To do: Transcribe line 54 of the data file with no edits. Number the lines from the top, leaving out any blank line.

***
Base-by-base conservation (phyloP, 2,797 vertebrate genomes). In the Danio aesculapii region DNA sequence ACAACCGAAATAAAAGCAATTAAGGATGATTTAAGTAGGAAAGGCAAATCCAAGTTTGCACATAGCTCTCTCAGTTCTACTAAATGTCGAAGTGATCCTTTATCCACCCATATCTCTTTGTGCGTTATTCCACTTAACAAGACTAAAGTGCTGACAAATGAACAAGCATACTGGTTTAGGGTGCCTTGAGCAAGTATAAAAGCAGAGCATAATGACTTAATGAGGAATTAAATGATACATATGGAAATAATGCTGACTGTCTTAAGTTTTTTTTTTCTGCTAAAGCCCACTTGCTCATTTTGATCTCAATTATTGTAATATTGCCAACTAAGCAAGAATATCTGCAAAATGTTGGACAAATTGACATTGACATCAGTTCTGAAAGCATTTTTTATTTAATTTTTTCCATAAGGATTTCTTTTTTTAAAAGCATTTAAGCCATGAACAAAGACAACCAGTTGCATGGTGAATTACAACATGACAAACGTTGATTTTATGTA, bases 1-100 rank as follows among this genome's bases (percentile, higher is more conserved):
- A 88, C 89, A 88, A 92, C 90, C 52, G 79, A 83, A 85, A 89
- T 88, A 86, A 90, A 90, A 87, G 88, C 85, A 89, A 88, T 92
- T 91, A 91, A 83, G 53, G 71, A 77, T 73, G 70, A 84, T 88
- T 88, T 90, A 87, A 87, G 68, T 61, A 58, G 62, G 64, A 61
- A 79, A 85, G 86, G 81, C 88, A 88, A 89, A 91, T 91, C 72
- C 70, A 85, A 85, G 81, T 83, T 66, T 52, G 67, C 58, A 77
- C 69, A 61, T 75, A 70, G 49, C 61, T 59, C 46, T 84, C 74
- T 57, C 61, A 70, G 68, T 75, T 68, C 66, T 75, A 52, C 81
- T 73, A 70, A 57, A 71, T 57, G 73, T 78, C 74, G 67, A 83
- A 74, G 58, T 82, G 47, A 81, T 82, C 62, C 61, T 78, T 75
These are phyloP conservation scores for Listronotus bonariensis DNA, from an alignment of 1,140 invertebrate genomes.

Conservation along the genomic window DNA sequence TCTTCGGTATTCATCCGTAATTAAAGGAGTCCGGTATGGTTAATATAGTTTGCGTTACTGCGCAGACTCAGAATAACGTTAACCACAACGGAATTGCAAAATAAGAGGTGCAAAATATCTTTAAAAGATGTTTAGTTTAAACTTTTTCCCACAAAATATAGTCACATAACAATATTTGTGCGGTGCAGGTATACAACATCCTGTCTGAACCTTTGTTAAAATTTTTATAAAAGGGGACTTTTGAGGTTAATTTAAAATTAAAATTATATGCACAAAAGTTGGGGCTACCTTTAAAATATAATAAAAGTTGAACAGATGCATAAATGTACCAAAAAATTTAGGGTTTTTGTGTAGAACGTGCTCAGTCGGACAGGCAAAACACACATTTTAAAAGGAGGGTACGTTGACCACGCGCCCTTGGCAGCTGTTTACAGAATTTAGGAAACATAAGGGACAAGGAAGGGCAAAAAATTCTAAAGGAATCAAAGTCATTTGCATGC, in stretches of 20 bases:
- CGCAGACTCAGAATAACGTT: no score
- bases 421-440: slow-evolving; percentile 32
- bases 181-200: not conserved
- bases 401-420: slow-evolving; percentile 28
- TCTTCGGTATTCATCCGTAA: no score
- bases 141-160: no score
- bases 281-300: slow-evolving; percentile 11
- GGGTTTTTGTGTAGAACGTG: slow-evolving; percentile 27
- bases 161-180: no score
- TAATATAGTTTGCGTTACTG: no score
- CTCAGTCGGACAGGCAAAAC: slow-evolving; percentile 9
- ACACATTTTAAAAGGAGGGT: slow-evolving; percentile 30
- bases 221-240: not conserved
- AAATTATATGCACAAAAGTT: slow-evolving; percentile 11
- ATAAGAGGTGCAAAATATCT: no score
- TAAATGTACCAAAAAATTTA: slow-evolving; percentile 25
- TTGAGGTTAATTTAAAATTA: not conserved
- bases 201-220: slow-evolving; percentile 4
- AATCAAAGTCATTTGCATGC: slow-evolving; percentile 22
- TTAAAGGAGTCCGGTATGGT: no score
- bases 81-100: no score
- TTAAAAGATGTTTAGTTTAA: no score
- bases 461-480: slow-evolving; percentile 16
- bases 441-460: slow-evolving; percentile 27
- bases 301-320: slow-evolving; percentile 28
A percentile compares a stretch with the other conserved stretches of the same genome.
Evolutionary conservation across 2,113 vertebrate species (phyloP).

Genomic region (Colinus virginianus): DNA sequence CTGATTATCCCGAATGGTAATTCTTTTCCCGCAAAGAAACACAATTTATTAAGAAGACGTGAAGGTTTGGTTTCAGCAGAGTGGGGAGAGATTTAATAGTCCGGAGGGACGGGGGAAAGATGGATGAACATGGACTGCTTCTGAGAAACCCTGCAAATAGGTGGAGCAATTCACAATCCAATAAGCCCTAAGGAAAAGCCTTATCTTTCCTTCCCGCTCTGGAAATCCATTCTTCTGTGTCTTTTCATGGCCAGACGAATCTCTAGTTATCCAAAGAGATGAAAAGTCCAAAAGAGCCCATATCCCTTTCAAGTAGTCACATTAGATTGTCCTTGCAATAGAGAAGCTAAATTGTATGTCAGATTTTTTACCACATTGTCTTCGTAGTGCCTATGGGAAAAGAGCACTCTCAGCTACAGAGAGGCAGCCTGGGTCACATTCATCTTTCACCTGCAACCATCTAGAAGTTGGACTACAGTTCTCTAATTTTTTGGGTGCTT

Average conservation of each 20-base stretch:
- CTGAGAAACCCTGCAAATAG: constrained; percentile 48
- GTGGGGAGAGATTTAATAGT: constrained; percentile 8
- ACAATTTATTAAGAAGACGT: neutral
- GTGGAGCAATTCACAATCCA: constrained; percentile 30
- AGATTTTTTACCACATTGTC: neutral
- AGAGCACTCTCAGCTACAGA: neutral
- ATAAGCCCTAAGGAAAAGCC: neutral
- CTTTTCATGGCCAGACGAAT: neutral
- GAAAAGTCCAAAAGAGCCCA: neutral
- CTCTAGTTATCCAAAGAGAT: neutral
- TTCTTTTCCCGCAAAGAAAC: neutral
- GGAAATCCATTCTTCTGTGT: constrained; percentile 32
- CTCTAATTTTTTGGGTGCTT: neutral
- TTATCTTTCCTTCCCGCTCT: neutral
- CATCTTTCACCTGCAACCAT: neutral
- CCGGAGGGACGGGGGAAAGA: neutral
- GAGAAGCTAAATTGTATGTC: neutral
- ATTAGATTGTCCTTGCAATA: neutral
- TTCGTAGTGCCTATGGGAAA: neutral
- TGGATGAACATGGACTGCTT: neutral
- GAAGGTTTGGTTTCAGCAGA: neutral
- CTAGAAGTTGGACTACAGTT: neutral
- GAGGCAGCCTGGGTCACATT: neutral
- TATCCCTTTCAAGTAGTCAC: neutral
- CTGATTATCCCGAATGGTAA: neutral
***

- GGAAATCCATTCTTCTGTGT: constrained; percentile 32